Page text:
Sadie Katz, the co-writer of the new sexual thriller “Scorned,” knows that even though the lead character of the film (also named Sadie) might be a bit psychopathic, she’s also the type of woman that every woman wishes they could be when it comes a cheating, lying man. Katz spoke to ShockYa about the genesis of the film, how awkward it was to share a name with her character and what she thinks fans will like about the film. “Scorned” is now out on Blu-ray, DVD and On Demand across select cable providers and for digital download on iTunes, VUDU and Xbox.
Congratulations on the movie.
You worked with Mark Jones writing the movie; what was it like coming up with this film?
Sadie Katz: That’s a good question…It was a roller coaster because we’d both had some crazy break-ups in the past. It was a very passionate topic for the both of us. Part of me was on the side our lead character, who’s also named Sadie, that she was a hero of sorts. Like any woman who gets cheated on, they have a lot of passion…involved with it. Mark and I had a big debate over what makes her truly crazy or not…It became a bit of men versus women and that was kind of fun.
Speaking of Sadie, what was it like having a character with your same name?
Sadie Katz: Not a great idea! I don’t recommend it [laughs.] it sounded really great on paper, and we kind of gave her that name when we first started writing. Then no other name really fit. But to hear the other characters–the actors–say…”Sadie, you’re f*cking crazy b*tch,” it made me a lot more uncomfortable than I realized.
That also leads into my other question about the character. You mentioned being in bad relationships as part of the genesis for this film. Were there any other experiences that helped you get into the mindset of Sadie and other characters?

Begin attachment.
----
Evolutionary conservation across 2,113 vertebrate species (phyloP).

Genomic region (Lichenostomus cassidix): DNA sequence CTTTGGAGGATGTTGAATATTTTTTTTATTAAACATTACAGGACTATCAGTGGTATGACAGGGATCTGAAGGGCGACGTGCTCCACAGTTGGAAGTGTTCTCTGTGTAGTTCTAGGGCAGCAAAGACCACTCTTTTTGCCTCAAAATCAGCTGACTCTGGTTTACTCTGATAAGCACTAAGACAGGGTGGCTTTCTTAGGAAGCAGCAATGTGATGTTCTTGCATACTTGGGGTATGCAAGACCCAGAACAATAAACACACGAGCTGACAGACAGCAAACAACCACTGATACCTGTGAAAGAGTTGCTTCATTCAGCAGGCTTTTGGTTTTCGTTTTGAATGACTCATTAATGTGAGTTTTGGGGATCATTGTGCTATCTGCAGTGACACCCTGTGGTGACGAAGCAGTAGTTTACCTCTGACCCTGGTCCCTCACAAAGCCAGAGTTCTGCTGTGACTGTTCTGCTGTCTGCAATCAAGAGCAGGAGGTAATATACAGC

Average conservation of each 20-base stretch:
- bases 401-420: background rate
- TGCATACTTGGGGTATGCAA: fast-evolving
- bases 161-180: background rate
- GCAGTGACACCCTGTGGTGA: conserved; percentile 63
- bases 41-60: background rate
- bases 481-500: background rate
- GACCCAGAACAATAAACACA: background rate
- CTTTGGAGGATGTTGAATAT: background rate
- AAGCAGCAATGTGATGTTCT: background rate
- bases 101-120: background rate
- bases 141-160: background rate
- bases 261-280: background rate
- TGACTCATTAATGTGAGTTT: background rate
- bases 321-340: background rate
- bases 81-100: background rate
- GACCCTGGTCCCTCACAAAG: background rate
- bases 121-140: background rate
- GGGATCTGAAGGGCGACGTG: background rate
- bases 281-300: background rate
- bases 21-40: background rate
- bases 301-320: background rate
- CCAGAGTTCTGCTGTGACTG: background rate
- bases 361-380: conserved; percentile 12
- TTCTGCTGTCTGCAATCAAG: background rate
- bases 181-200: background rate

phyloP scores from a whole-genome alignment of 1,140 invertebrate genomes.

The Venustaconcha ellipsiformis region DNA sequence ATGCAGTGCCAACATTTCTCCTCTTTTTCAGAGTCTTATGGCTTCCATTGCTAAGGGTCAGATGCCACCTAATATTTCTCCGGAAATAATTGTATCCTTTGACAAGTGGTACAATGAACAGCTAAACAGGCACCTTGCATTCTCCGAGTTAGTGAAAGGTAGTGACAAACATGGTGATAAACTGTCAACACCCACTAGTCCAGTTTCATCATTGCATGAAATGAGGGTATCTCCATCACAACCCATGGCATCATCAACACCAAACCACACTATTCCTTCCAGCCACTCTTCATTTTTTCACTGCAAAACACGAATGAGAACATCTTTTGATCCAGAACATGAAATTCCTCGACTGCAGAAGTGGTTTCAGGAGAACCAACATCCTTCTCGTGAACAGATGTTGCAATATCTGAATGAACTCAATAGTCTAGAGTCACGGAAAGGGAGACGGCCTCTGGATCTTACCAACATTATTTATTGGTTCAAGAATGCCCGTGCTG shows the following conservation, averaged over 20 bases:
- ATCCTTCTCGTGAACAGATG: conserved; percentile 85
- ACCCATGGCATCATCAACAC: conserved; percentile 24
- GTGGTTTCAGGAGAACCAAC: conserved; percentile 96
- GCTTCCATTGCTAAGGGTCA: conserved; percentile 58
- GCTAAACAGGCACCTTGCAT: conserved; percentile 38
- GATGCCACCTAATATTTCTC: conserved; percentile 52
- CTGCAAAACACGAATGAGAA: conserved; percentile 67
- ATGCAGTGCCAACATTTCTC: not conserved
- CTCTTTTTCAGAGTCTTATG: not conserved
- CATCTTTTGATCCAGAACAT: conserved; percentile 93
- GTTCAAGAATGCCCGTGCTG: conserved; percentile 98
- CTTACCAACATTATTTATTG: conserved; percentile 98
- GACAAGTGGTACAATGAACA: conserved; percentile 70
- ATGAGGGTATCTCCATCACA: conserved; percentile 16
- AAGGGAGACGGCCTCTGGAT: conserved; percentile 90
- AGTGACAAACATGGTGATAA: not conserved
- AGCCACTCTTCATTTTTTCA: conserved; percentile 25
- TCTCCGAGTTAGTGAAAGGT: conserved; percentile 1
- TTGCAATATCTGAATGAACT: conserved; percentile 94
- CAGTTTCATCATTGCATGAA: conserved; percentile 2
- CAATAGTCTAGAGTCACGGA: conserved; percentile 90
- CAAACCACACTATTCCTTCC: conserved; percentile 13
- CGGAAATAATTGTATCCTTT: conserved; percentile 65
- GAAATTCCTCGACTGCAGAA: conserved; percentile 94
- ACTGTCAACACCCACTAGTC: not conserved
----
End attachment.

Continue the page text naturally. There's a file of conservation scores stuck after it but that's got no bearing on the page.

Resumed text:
Sadie Katz: It’s funny–Mark and I have been friends for years…we had fun writing this script together in trumping each other and being naughty and…it’s funny…There were a lot of small winks and nods we did for the audience and for each other. You write what you know, and this character [Sadie] is really crazy, and we had fun giving each other these one-liners that were probably fueled little bit by glasses of wine and just being outrageous.
One question I asked Mark was that films like “Misery” and “Fatal Attraction” have become fan favorites solely from the female characters themselves. What do you think makes these types of characters so popular?
Sadie Katz: I just read this thing…that [something like] less than 10 percent of all films are made with a female protagonist or antagonist. It’s something crazy–I can’t remember. But there’s something really crazy about a woman. You make a woman mad–it’s such a heady thing. A man, he fights with his fists. A woman–when you let go of a crazy woman, there’s a lot of diabolical planning. A woman with bad PMS is a very scary thing, because she’s smart, she’s passionate. “Fatal Attraction”–we first started watching these movies when we first started doing “Scorned,” and we were really thrilled with the idea of this woman just not stopping or how crazy she can get. I think that people in general have that fear. Everyone knows that one crazy woman that kind of scared them to the core. That kind of was the ongoing thing–Mark and I would get into horrible fights and tease each other, and frequently, I’d be much more impassioned about something. I think that’s where that scary tipping point of how a woman loses control much differently than a man.
“Misery” was a lot of our inspiration and we even did a little nod to it. [Like Kathy Bates' character in "Misery"], Sadie really believes that she’s helping the situation, you know? She’s punishing them, but she knows that they deserve it and it’s going to be good. In the end, I think AnnaLynne [McCord] did a really good job of making that come off the page. We wanted a girl that, somewhere in her head, she still thinks she’s going to be with Kevin [Billy Zane]…Women…get really focused on maybe they can make it better and that’s where you get that obsessive quality…Women mostly want to be liked and loved.
What do you think people will like about “Scorned”?
Sadie Katz: I think women will love it because most women can relate to that type of crazy feeling of being betrayed. It’s really funny and kind of scary and wicked…I grew up with movies like “Poison Ivy” and Glenn Close’s character from “Fatal Attraction”…I think [the character Sadie] a joy to watch; there’s a part of every woman that wishes they could maybe be like Sadie.